Much doubt - I'll grant you all that; much unprovable, no matter your view - until the airplane is or may be found.
- Jeff Neville

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James Champion

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Re: Fuel usage
« Reply #35 on: September 12, 2015, 08:29:08 AM »

There is a tremendous amount of information and discussions about fuel within the Tighar website. From the discussions within this thread it was indicated that there was about 40 +/- gallons of the 100 octane fuel remaining. It figures that this is the last fuel Amelia would burn.

My question are: What is the fuel burn rate when flying a lightly loaded NR16020 if burning 100 Octane?

and: How long could 100 Octane run one engine for just the radios at the necessary RPM if on the reef at Gardner?

Also, once on Gardner Amelia and Fred could have drained a few gallons from the fuel sump drains and transferred them to a single tank to keep the radios operational. There is always a little fuel remaining in the tanks that cannot be used or reached by the fuel pumps when in normal flight. This residual fuel is usually never calculated as part of the available fuel for purposes of range calculations. Is there any estimate of how much the Electra would hold of this unusable fuel?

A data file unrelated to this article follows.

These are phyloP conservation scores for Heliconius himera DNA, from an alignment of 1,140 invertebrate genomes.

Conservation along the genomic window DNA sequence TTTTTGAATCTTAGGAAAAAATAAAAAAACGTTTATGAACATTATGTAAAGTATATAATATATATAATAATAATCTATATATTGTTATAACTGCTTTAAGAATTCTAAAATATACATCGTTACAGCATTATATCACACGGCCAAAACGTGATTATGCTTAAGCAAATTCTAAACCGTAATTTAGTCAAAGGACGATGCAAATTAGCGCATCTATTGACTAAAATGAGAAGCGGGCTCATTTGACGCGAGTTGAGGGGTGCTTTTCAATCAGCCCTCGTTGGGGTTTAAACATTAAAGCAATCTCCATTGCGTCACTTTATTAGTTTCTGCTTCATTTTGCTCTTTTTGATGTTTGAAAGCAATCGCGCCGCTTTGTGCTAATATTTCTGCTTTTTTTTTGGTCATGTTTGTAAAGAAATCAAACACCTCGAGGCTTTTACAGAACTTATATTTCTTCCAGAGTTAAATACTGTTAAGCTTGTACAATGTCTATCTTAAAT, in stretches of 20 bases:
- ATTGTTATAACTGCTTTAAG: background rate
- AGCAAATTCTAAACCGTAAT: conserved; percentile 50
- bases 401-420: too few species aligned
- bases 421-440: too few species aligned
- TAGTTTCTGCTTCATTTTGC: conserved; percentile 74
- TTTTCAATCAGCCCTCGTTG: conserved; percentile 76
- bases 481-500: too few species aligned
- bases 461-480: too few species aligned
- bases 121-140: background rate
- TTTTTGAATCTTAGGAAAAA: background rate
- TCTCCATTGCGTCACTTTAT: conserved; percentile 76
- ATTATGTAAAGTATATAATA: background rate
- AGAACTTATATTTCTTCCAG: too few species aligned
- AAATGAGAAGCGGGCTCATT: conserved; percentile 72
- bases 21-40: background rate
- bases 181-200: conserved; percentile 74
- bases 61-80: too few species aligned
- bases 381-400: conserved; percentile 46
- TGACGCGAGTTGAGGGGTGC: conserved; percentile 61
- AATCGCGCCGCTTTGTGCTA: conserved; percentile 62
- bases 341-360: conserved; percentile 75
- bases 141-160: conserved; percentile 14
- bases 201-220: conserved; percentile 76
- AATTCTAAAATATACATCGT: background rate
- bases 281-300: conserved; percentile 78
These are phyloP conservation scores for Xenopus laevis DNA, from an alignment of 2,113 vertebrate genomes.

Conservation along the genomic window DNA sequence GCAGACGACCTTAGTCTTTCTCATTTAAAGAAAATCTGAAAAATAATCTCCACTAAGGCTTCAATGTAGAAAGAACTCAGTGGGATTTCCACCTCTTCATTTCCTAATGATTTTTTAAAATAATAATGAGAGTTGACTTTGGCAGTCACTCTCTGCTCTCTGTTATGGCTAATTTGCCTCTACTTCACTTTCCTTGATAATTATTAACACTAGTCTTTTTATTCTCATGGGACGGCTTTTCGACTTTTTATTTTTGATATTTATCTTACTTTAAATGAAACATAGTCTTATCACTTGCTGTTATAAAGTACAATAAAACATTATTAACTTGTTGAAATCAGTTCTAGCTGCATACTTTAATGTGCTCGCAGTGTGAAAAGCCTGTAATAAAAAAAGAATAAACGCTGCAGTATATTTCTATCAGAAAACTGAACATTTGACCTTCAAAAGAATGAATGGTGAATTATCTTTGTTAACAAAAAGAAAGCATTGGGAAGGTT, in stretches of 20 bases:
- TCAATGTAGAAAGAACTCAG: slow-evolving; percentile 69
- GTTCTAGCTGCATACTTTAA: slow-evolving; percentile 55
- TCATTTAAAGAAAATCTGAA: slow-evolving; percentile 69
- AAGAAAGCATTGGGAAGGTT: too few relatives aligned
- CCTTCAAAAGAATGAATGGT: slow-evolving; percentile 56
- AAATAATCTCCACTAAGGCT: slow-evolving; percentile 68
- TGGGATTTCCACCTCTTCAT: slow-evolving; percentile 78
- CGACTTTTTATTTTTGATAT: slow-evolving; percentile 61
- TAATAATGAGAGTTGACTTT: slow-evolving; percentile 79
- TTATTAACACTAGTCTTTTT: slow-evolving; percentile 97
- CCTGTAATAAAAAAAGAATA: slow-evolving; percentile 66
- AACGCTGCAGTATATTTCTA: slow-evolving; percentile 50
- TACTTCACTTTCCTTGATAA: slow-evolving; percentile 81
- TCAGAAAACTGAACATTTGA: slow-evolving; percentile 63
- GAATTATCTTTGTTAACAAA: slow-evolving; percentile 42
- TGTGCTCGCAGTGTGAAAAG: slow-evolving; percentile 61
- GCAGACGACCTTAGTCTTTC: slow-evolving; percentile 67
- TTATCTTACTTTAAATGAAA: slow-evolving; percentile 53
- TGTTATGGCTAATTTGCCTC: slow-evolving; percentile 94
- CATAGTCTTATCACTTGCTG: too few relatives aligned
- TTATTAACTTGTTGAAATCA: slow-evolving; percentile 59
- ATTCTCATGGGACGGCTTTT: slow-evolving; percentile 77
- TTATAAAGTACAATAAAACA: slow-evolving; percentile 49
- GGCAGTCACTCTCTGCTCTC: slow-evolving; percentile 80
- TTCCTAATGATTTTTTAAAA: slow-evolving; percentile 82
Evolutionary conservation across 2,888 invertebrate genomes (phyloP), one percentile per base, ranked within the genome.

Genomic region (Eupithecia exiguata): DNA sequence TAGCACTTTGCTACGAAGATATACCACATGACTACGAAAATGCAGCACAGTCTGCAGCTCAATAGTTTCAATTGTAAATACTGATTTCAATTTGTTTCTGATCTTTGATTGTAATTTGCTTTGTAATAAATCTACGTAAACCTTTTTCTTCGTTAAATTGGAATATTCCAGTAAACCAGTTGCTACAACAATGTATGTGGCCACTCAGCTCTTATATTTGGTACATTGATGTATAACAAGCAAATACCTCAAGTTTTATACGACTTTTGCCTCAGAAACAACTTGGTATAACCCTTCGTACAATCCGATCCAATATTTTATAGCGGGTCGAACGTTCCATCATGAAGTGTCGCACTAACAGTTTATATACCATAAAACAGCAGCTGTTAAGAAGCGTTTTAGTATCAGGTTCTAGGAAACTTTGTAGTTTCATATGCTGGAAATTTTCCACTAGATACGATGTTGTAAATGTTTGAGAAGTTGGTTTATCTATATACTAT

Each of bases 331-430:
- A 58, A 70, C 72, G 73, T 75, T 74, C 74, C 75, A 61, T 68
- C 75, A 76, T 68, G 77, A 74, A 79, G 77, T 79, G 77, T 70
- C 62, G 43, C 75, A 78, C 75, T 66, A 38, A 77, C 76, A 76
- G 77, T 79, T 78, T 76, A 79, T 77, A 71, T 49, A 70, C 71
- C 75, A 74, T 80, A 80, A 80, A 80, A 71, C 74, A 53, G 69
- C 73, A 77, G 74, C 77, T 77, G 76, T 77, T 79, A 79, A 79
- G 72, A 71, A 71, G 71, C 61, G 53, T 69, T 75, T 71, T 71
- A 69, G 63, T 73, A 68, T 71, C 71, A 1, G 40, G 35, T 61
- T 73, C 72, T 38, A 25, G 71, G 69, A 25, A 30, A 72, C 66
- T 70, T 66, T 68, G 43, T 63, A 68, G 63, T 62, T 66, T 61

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Chris Johnson

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Re: Fuel usage
« Reply #36 on: September 13, 2015, 03:11:16 PM »

Ric/Jeff

Why don't you both take this matter between you off forum!

Ted Campbell

Ted got a point, it doesn't look very professional for an 'International research Forum'
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Bill Lloyd

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Re: Fuel usage
« Reply #37 on: September 13, 2015, 08:06:11 PM »

We now return to our regularly scheduled Forum.